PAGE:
Are you interested in a career in medicine, but don't want to be a doctor? Medicine requires many years of study and huge student loans, and there is huge competition for places in college. Medical careers are also stressful and you usually have to work long hours. However, there are many other careers related to medicine, which have shorter periods of study. So if you are interested in medicine, but don't want to be a doctor, here are some of the careers you could consider …
1. Sports Science
Sports science looks at the effect sport and exercise have on the body. The obvious career path would be working with athletes, but you can also help non-professionals get fit and healthy by taking up sporting activities. Studying sports science could lead to a variety of careers such as becoming a personal trainer, a sports therapist, or working with young people.
As first responders, paramedics are responsible for saving many lives. So if you want to have a direct influence on patients and really make a difference, consider becoming a paramedic. No two shifts will ever be the same; you could do everything from attending an accident to delivering a baby.
3. Theater Nurse
Theater nurses play an extremely important role in surgery. They'll reassure and monitor the patient before and after their operation, and assist the surgeon by ensuring that he or she has everything they need for the procedure. Theater nurses also prepare the equipment needed during the operation.
The mind is a very important part of our well-being, and yet it's an aspect of our health that is so often overlooked. Going into psychology will allow you to help patients live a better life, but you won't have to study for as many years as a doctor or psychiatrist would (psychiatrists are also doctors and are able to dispense prescriptions - psychologists can't).
If you'd like to work with patients, but aren't interested in general medicine, you could become an optometrist. Like medicine, optometry does require years of study, but specialises in eye conditions and diseases. The work of optometrists varies from diagnosing diseases such as diabetes to caring for a patient who has just had eye surgery.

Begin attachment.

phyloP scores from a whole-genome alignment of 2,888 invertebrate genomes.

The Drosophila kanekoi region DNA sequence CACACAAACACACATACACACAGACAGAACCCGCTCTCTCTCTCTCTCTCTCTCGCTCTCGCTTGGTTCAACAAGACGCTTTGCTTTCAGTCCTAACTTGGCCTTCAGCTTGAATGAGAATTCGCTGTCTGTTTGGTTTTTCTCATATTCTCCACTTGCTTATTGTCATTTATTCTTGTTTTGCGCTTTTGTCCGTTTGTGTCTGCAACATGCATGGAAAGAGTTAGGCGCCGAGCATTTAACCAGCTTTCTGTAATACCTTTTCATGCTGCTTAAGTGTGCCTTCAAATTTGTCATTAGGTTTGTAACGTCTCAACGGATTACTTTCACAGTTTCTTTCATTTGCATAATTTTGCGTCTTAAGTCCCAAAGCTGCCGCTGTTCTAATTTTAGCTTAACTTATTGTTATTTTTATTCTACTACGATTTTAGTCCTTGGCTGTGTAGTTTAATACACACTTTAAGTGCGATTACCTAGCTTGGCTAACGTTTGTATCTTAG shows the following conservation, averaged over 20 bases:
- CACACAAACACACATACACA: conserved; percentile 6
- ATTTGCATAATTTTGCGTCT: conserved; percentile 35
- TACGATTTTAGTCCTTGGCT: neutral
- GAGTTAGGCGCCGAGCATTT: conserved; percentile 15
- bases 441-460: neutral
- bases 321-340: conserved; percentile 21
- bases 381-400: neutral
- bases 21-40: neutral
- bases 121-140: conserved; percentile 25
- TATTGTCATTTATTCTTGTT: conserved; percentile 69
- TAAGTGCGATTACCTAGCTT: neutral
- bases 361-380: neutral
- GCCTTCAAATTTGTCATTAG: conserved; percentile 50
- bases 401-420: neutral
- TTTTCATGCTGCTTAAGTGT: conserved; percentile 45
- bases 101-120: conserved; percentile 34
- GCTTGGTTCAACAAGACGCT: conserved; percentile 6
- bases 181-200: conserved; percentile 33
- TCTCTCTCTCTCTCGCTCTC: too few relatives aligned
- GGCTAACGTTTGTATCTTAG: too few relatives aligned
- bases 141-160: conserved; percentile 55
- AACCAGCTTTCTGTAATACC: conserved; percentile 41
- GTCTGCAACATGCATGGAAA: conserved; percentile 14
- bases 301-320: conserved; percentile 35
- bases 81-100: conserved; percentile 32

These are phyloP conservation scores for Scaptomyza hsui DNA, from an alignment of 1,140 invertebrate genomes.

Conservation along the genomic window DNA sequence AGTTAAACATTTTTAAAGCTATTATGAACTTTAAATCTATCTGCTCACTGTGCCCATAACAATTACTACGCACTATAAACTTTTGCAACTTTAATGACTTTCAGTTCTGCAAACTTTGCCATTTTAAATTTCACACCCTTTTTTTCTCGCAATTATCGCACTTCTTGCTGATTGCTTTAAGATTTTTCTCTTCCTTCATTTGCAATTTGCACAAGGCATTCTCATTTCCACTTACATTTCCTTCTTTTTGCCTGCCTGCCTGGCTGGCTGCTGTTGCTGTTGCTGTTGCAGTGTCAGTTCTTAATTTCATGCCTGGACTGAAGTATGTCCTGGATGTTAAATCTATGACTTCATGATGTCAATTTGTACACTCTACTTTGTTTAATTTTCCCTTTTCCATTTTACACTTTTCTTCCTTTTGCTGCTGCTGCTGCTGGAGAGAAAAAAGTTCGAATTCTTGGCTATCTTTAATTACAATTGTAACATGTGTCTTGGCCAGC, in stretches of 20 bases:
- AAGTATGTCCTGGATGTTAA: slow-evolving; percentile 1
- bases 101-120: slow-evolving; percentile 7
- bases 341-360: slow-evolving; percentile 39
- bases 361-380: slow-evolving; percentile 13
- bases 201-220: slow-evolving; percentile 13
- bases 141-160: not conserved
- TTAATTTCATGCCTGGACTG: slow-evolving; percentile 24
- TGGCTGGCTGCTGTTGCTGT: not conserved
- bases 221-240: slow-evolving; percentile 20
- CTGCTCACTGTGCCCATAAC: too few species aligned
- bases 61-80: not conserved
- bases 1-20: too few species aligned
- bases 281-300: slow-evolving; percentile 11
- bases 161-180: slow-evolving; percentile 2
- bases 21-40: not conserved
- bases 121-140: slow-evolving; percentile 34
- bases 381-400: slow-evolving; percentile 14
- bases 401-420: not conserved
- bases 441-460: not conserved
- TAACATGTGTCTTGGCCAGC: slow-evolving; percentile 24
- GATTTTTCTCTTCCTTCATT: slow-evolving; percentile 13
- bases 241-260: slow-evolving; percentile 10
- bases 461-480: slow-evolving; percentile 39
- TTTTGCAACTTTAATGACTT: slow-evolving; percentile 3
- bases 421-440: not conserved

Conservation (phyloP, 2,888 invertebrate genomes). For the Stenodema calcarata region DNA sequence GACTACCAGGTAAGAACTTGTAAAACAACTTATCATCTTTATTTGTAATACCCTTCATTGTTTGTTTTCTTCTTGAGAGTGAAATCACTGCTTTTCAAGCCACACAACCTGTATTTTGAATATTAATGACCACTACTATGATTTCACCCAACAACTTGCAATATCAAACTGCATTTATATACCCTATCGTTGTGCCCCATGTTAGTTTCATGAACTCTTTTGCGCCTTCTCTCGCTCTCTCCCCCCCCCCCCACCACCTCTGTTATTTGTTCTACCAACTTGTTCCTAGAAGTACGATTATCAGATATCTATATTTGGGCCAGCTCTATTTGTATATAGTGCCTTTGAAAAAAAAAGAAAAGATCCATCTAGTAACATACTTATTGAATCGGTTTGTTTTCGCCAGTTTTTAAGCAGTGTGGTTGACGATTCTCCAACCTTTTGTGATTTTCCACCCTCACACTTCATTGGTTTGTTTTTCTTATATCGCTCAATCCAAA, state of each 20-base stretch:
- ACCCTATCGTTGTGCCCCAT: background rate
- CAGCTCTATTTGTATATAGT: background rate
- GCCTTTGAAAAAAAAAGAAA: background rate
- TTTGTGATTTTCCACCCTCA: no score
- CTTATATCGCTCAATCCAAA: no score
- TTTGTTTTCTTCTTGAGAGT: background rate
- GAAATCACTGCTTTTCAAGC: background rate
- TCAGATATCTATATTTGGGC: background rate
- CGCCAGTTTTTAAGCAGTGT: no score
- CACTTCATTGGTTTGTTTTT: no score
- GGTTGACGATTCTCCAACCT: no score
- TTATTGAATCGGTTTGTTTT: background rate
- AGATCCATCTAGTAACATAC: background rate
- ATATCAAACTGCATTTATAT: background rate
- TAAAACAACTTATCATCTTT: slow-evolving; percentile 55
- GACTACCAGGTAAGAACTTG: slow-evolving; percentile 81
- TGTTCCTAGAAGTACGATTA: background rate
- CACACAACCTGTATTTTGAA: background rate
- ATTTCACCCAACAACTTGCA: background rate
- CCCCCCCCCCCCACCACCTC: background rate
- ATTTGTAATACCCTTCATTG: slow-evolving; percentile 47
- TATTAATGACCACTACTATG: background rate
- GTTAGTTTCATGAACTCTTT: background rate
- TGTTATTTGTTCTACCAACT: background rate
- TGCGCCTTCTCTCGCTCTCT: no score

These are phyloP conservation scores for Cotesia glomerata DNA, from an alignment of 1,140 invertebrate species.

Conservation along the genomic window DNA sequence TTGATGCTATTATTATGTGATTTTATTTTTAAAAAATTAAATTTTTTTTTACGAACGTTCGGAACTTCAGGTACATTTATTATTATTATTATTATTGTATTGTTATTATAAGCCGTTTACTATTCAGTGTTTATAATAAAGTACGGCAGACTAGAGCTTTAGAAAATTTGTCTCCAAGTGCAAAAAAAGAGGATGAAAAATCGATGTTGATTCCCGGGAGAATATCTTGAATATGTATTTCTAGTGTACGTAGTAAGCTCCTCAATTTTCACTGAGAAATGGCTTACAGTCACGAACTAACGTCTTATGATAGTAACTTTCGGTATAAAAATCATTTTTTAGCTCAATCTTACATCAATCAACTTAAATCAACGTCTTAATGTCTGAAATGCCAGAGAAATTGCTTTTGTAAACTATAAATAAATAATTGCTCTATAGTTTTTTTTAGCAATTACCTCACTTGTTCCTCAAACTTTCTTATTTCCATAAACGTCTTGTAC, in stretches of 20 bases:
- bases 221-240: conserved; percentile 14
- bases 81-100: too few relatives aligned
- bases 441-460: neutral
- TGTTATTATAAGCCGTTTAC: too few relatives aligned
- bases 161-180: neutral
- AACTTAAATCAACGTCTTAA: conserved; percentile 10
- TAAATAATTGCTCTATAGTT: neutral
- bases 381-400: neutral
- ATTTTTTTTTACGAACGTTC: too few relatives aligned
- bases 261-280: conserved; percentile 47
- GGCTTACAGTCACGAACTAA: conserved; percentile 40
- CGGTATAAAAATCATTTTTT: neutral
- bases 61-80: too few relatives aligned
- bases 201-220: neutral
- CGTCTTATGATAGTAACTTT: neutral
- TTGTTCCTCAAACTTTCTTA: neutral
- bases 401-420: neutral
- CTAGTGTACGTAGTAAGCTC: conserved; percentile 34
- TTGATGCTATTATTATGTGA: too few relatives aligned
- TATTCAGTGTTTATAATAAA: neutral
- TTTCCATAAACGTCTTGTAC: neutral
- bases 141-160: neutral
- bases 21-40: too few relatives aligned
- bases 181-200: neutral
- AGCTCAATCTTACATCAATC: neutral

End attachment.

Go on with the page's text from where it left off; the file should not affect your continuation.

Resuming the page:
Are you looking for a branch of medicine that doesn't involve treating patients directly? Then become a cytotechnologist and work in a laboratory looking at their cells. It's a crucial stage in diagnosing disease and could be an interesting career if you like meticulous attention to detail.
7. Forensic Science
Interest in courses in forensic science has shot up in recent years thanks to the CSI franchise. If you're interested in medical matters and in science, but not so keen on dealing directly with patients, this could be the field for you. You could find employment in law enforcement, but may also work on drug testing or environmental issues.
There are many different careers related to medicine, and these are just a few of them. They won't require long years of study and training, unlike studying to be a doctor, and are all worthwhile, rewarding professions. Many of them have extremely good prospects. Some of these careers will be worth considering if you prefer to work a regular timetable. What would your ideal career be?